Clarke wants Australia to learn from England
After seeing their world-beating game-plan improved on by England, Australia are now looking to their Ashes dominators to provide a way out this mess. For more than a decade Australia were the leaders in planning and innovation, but over the past couple of years they have gone into freefall.
England's 3-1 Ashes victory, their first Down Under since 1986-87, has provided Australia with another fierce reality check after a batch of them in 2010. "I think 100% we have to learn from what England did this series," Clarke said. "Their performance, not only with bat and ball, but in the field, was outstanding for a five-Test series. There's a great starting point to be able to turn up every day for five Tests, to perform as well as they did."
Clarke was in the unfortunate position of being in charge when the trophy was handed over, having replaced the injured Ricky Ponting for the final Test. He may have the job full-time if the selectors decide Ponting's time is up before the next tour of Sri Lanka in August, although Clarke loyally pledged his support to the official leader.
If Clarke takes over at least he knows what his side needs to do to succeed against the best teams. "It takes a lot of discipline, a lot of planning before the series," he said. "The [England] bowlers have executed their plans outstandingly against our batters and their batters have cashed in when we haven't bowled in the right areas. We do need to look at how England have played in this series and take a lot of notes from that."
The overall campaign was a poor one for Clarke, who performed so strongly in the 2006-07 and 2009 Ashes campaigns. Clarke, who managed only 193 runs at 21.44, said it felt like the lowest point of his career.
"Unfortunately I've lost a few Ashes series now and they're all pretty bad," he said. "But being the vice-captain of the Australian team, and having such a disappointing series with the bat, it probably is [the worst]."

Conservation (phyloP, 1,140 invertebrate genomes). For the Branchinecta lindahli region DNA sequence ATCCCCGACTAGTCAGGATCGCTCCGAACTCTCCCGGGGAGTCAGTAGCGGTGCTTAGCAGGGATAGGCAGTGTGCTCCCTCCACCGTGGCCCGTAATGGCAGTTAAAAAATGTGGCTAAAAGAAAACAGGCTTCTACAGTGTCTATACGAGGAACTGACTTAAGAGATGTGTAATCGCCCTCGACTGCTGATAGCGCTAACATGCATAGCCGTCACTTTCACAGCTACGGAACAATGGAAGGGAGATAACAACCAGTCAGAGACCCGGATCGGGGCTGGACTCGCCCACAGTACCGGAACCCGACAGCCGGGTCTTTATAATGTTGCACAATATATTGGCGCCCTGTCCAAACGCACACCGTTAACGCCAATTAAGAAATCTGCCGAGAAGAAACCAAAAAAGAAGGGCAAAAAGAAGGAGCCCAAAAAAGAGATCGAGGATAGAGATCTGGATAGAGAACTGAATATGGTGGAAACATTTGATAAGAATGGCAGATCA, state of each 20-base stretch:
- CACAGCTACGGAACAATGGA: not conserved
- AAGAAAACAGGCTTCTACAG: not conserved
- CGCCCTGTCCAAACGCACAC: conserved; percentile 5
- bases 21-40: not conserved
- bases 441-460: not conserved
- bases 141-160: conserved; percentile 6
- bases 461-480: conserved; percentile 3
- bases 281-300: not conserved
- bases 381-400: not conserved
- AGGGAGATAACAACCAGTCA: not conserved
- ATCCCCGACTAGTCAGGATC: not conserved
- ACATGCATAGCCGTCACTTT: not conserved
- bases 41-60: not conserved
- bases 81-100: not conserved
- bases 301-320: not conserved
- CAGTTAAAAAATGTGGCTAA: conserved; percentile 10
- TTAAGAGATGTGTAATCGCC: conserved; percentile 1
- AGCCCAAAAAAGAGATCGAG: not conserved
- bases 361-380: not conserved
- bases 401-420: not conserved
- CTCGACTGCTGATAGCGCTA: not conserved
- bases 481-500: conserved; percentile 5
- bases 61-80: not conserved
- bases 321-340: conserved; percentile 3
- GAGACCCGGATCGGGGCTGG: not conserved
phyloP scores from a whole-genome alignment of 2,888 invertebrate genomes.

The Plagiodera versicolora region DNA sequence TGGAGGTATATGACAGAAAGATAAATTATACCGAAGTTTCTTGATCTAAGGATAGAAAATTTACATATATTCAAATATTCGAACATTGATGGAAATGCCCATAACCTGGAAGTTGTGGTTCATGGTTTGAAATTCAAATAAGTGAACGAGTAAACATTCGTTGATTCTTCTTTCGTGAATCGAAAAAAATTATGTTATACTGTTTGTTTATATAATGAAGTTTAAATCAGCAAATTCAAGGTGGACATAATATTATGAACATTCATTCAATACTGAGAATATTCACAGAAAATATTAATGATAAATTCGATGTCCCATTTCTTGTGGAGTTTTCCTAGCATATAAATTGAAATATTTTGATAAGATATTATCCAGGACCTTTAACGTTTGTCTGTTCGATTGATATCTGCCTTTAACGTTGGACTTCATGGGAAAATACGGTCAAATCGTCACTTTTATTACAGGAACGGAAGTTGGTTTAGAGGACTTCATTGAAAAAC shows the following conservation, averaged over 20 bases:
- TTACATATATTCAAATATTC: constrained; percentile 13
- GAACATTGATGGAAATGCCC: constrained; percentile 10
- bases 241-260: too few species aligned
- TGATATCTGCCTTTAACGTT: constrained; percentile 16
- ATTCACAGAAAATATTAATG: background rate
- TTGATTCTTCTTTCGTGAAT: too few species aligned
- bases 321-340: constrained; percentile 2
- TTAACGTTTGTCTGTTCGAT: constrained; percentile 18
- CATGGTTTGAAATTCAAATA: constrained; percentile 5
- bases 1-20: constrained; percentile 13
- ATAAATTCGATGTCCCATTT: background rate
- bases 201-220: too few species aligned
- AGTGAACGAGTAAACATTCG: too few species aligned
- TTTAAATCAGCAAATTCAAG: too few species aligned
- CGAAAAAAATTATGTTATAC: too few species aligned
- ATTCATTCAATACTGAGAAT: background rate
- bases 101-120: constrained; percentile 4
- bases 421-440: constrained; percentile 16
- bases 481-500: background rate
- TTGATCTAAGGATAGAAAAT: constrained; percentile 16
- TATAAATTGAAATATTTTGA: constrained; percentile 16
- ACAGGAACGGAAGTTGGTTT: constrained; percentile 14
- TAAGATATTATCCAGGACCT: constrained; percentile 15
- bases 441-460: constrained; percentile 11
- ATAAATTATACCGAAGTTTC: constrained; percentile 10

Clarke, 29, has retired from Twenty20s to focus on improving his impact in the longer forms of the game, but he was asked whether he should hold his five-day spot for the Sri Lanka trip. "I would like to, I really hope so," he said. "Throughout this series I've played well in a couple of innings, but I couldn't go out and make a big score."
If he had the series over again he would have practised more against tall, fast bowlers before the first Test in Brisbane. He spent the early stages of the series being targeted by short-pitched deliveries when he was overcoming a back injury, and was unable to find any fluency.
Australia's lead-up included one-day games against Sri Lanka and a couple of domestic fixtures, while England were fine-tuning from the moment their home summer ended. They were better in all disciplines except wicketkeeping, where Brad Haddin and Matt Prior were evenly matched.
James Sutherland, Cricket Australia's chief executive, dismissed any criticism of the schedule having an influence on the result. "To point the finger at the preparation and suggest that was responsible for us losing the series 3-1 is rubbish," he said. "We actually played more Test cricket than England did in the two or three months leading into the Ashes series."
Clarke was hurt by the standard of the side's fielding and said the bowlers needed more patience and discipline. "That's what England have done throughout this series," he said, before offering his attack some sympathy.
"I feel a bit for the bowlers, because I know they've copped a lot of criticism throughout this series, but I think we as batters have to take a lot of responsibility as well," he said. "If you can put 400 runs on the board, as England have shown, your bowlers generally bowl a lot better than what we have. Putting 100, 200, 250 on the board and expecting the bowlers to get them out for that sort of target, I think we're asking a hell of a lot."
Peter English is the Australasia editor of Cricinfo